As the gonioscopic criterion has ceased to be fundamental, my classification is able to cover all cases, resolving thus the shortcoming listed as line C-I-3-b in Table 1: the pathogenic mechanism of TRAG, exogenous G, and neovascular G have no connection with the preexistent angle configuration. These forms are classified according to other criteria at completely different levels than those separated by gonioscopy.
Some statements with gonioscopic tint in Terminology and Guidelines for Glaucoma1 (Table 1, line C-I-3-c), may raise serious doubts regarding the validity of 2008 EGSc and may favor its abandonment. First, the users might not understand why an angle closed for 90° (a quadrant from its length) is considered open (Table 1, line C-I-3-c-x). This doubt will no longer exist if, instead of insisting on a certain degree of angle openness, pathogenic mechanisms are considered. Gonioscopic terms like OAG and ACG may lead one to search in two opposite directions, which may result in not finding the correct treatment because different mechanisms may produce the same degree of angle openness, whereas the same mechanism may act on different degrees of angle openness. On the contrary, when one uses pathogenic terms, the mechanism is already clarified, and the doctor knows what must be done to resolve the case. The correct attitude is not dictated by the 10° that separates 85° from 95° but by the case analysis in its whole complexity, taking into consideration the presence of ocular and familial aggravating factors (evolutive cataract, extensive posterior synechia, history of angle closure in the other eye or among blood relatives) and the aspect in the rest of the angle. If the angle is narrow all around and closed for 85°, after excluding other forms of pretrabecular G, it is safer to consider the case as pupillary G in precrisis or intercrisis and act accordingly before major decompensation occurs. If the rest of the angle is widely open, one must search for the cause of posterior push and act accordingly. In my opinion, the difference between 85° and 95° is inconsistent.
The second statement (Table 1, line C-I-3-c-y) suggests that the correct formulation of diagnostic terms according to the 2008 EGSc cannot always help the therapeutic choice. After arriving at the end of the thinking pathway imposed by this classification and after spending enough time to place a new case in the group of ACG or OAG, one may expect to receive help in therapeutic decision making. Instead, one discovers that the same mechanism may lead both to OAG and ACG. Knowing that the treatment must attack the pathogenic chain, one may ask: what was the use of the whole previous effort? To prevent abandonment, a good classification must have practical finality and must help the doctor to conduct the treatment. As the same gonioscopic form may be produced by different pathogenic mechanisms, and as the specific treatment is addressed to the mechanism, the best solution is to conduct the treatment not after a clinical sign (the gonioscopic aspect) but after the pathogenic mechanism that has produced that particular sign. It is easier to apply pathogenic thinking when guided by a pathogenic classification than by any of the existing classifications. After framing the case in one category, these classifications leave the doctors in the middle of nowhere and force them to a new level of analysis, this time a pathogenic one, before being able to understand the case and find the correct treatment. Contrary to what happens when using these classifications, after reaching the end of the thinking pathway imposed by my classification, doctors will know both the exact location of their patients on the sickness map and what to do to bring them home. Once the users see things more clearly, the tendency to abandon the suggested classification will become less frequent.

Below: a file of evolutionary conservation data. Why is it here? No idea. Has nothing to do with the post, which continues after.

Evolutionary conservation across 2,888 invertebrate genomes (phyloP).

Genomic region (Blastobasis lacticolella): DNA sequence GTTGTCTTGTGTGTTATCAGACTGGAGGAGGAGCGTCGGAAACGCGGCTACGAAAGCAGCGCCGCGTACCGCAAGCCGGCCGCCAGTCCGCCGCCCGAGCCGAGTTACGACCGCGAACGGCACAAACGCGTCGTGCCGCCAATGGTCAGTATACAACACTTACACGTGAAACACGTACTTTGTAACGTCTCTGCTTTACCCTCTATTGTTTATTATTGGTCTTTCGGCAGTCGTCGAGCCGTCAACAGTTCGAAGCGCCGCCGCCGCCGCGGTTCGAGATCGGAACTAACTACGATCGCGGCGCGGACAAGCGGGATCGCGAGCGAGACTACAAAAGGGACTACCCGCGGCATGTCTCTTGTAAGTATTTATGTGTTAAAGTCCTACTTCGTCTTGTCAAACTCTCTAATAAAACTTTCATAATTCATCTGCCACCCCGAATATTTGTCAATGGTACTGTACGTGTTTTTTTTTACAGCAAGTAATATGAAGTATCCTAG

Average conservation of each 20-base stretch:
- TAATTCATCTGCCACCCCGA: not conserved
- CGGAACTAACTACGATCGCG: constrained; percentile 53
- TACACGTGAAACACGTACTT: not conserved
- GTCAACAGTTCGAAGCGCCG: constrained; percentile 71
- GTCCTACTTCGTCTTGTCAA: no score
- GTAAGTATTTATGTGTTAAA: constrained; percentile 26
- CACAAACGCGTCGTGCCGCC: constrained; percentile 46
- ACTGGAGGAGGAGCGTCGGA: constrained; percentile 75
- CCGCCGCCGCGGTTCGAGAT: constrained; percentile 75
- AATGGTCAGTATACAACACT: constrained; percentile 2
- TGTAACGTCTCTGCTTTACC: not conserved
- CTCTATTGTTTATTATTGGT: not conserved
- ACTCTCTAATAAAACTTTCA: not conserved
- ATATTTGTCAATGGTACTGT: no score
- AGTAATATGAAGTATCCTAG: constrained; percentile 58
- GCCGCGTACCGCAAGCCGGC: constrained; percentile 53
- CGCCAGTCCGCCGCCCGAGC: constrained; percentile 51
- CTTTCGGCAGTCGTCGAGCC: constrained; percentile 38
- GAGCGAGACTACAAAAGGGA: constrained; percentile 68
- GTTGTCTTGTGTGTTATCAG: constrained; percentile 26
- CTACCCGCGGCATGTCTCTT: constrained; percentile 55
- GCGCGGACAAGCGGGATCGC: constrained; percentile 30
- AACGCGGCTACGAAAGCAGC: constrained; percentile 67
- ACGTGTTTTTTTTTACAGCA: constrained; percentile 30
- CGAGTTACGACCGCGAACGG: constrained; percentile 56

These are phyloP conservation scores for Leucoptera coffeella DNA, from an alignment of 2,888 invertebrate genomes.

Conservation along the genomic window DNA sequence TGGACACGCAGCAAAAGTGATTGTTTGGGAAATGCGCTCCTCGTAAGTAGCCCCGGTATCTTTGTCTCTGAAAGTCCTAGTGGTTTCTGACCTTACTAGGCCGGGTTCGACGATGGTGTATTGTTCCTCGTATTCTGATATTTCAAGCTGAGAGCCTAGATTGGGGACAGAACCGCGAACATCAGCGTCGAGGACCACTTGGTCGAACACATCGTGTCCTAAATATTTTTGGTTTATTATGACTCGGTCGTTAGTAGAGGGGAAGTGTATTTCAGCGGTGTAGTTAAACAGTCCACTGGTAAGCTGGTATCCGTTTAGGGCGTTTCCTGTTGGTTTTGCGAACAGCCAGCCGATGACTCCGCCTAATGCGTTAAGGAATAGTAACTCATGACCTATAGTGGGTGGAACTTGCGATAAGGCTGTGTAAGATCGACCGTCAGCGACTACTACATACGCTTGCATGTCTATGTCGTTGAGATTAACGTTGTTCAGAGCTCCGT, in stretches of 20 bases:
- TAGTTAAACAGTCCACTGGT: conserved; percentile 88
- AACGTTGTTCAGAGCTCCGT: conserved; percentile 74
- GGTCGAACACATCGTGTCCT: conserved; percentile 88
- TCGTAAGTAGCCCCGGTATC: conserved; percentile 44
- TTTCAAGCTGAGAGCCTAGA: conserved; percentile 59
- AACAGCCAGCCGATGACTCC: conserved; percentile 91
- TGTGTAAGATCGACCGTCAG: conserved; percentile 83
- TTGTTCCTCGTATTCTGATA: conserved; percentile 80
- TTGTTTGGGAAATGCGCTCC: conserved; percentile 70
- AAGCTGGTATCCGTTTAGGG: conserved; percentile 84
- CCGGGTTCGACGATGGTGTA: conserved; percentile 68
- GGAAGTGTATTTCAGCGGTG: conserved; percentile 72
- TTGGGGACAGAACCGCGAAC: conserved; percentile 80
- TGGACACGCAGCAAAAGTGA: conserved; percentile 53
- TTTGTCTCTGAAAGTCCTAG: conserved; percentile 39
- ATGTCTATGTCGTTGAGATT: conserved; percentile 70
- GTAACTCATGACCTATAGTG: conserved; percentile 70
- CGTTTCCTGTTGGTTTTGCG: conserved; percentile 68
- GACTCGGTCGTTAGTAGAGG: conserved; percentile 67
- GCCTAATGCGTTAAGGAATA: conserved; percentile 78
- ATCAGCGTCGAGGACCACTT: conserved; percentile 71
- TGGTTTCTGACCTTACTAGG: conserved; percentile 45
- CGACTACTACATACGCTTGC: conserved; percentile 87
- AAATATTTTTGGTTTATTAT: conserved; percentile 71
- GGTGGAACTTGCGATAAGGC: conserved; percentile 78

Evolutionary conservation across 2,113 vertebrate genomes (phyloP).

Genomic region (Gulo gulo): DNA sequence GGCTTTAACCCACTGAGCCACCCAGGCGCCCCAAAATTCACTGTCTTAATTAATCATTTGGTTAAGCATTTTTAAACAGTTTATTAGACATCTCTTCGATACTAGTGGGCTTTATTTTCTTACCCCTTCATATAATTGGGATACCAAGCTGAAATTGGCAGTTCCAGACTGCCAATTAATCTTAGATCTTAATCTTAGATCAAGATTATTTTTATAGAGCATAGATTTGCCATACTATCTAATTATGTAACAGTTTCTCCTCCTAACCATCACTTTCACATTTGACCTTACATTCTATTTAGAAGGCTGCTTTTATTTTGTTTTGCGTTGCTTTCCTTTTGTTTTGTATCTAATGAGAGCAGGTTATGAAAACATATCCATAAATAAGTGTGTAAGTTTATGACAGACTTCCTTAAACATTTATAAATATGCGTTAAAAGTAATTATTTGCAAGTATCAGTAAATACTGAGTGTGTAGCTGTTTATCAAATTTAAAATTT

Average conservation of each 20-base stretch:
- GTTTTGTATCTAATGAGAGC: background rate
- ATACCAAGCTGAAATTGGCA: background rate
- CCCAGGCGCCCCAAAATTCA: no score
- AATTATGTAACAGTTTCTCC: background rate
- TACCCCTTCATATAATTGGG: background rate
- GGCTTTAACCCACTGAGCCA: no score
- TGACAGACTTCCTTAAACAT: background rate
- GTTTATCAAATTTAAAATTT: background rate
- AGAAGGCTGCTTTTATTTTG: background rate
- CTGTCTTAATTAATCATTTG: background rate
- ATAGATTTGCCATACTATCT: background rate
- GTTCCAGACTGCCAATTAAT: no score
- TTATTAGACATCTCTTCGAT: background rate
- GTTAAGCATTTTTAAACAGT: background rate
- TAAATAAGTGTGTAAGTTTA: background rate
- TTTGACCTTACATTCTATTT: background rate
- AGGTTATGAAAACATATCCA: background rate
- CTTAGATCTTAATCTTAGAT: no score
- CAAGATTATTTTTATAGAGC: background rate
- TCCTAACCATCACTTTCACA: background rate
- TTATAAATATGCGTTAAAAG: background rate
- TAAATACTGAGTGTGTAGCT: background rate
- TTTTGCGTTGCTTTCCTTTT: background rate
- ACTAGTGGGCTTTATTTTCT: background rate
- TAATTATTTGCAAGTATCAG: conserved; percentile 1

A third reason for abandonment is represented by the fact that at least one attitude recommended by the 2008 EGSc (Table 1, line C-I-3-c-z) has not prevented the visual loss: too many frank attacks of angle closure (AC) have appeared because the Terminology and Guidelines for Glaucoma has excluded the prophylactic treatment in cases showing iridotrabecular contact for less than 180°. As far as I am concerned, I am convinced that without successful treatment, an angle closure of less than two quadrants may evolve sooner or later into a clinically manifested closure. If the angle is narrow all around and closed for as little as 10°, if the already mentioned aggravating factors exist, and if other causes of pretrabecular G have been excluded, it is safer both for the doctor and for the patient to consider the case as “pupillary G in precrisis or intercrisis” and to practice peripheral iridectomy (PI) even if the provocative tests remain negative for the moment. This attitude is safe because angle closure may occur sooner or later, whereas there is no certainty that the patient will immediately present himself to the doctor. For such patients, it is better to consider that the category “primary angle closure suspect” does not exist. I believe that it is unwise to delay the PI on the basis of the risks and complications the procedure implies; the risks are practically annulled, and the rare complications are easily resolved by modern surgery. If we accept the idea of implanting an intraocular contact lens (although nothing forces us to practice this cataractogenic procedure), why postpone the PI when the risk of AC is certain and may produce blindness, and cataract surgery will become necessary in a few years anyway? With such patients in such environmental conditions, it is unwise to remain confined to the 2008 EGSc project and refuse the PI based on nonexistent reasons. It is time to adapt our attitude to 21st century exigency that no patient should lose his sight because of neglected pupillary G.